Kuwait bank in merger talks to create $92b Islamic lender

Kuwait City

Kuwait Finance House is seeking to hold talks with Bahrain’s Ahli United Bank for a potential merger that would create an Islamic lender with about $92 billion of assets, six months after negotiations broke down over price.
KFH sent a letter inviting Ahli United to sign a memorandum of understanding and a non-disclosure agreement to start valuation studies, the Kuwait-based bank said in a statement on Monday.
The lender wants “to explore the possibility to unify the businesses and assess the feasibility of establishing a new banking entity,” KFH said.
The deal may provide a boost to debt-laden Bahrain, which could raise more than $530 million from selling its social-insurance fund’s 10 percent in Ahli United Bank, as the country struggles to cope with lower oil prices.
It also comes after the two lenders earlier this year hit a roadblock in talks over valuation differences, people familiar with the matter said in January. The banks are said to have begun talks in May 2017 to combine their operations.
“With the Bahrain government holding a lot of talks with potential official creditors, it seems plausible that Ahli United Bank has been forced back to the table,” said Richard Segal, a senior analyst at Manulife Asset Management Ltd. in London.
“Governments would not ordinarily be able to access resources belonging to state pension funds, but these are unconventional times.”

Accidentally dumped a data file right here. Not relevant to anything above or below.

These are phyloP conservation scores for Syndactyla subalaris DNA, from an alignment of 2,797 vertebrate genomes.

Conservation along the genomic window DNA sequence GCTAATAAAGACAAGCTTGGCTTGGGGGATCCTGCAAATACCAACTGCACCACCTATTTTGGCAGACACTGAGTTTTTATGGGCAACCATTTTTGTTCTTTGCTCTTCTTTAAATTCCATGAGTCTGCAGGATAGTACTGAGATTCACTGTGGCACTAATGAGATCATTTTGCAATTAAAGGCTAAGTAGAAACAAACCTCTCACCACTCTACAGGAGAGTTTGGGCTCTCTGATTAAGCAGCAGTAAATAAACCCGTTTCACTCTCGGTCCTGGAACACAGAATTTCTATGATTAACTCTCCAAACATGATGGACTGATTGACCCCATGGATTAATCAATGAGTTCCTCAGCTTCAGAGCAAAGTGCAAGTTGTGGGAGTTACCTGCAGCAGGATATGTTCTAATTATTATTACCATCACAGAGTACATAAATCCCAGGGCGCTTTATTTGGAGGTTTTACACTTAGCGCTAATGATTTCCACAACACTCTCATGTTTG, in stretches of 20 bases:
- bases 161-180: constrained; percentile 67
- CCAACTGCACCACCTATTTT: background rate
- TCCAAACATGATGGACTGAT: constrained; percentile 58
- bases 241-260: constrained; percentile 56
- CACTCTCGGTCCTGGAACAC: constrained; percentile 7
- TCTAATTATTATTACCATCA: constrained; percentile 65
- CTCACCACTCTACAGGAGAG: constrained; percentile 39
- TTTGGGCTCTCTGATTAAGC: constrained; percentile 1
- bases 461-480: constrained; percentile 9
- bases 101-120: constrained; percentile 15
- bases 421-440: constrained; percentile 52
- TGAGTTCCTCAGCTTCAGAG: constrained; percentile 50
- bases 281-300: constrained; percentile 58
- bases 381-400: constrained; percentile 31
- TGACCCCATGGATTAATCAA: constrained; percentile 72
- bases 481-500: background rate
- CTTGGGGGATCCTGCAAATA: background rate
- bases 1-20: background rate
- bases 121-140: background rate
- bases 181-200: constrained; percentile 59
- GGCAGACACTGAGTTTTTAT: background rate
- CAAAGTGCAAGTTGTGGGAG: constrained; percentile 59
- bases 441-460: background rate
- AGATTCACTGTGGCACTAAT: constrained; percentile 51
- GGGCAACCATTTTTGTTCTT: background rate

Kuwait’s Public Institution for Social Security holds about 19 percent of Ahli United Bank, which may also aid negotiations.
Shares in KFH closed 1.6 percent higher on Monday to extend gains this year to more than 19 percent. Those of Manama-based Ahli United climbed 0.8 percent to pare its decrease for 2018 to 0.3 percent.
Bahrain, one of the most vulnerable Gulf Arab economies to lower crude prices, has been waiting for financial support from its neighbours to help reduce ballooning debt and shore up foreign-exchange reserves.
Lower oil prices over the past four years are forcing Gulf lenders to consolidate for scale and to better compete in a crowded market. Subdued credit growth, a squeeze on deposits, higher cost of funds and deteriorating asset qualities are driving consolidation in the regional banking sector.—Agencies

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